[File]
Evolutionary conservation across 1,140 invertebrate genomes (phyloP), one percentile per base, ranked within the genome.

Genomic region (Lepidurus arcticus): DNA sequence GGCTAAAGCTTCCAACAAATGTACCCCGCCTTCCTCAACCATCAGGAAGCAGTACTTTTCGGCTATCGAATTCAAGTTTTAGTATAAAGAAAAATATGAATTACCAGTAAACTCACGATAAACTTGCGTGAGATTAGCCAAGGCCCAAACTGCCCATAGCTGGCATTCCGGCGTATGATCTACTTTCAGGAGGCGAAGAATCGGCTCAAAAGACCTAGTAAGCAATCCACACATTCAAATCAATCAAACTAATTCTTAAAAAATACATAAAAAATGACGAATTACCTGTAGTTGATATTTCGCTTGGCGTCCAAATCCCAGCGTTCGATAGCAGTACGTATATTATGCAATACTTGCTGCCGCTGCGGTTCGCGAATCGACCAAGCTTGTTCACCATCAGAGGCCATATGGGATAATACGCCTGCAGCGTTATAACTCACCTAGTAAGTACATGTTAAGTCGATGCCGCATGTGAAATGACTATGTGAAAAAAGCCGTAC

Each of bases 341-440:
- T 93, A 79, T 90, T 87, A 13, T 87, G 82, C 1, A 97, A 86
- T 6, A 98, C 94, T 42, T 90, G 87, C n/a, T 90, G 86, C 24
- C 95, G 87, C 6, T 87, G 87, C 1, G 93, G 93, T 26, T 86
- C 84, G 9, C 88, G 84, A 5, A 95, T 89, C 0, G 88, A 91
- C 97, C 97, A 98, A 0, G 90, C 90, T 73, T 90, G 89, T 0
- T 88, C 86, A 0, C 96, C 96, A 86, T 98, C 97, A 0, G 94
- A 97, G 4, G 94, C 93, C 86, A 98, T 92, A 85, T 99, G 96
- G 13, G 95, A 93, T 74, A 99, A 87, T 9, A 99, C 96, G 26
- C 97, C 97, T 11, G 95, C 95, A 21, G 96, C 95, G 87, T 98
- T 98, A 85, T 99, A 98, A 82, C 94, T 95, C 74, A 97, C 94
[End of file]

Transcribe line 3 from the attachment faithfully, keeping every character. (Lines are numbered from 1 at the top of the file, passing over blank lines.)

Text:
Each of bases 341-440: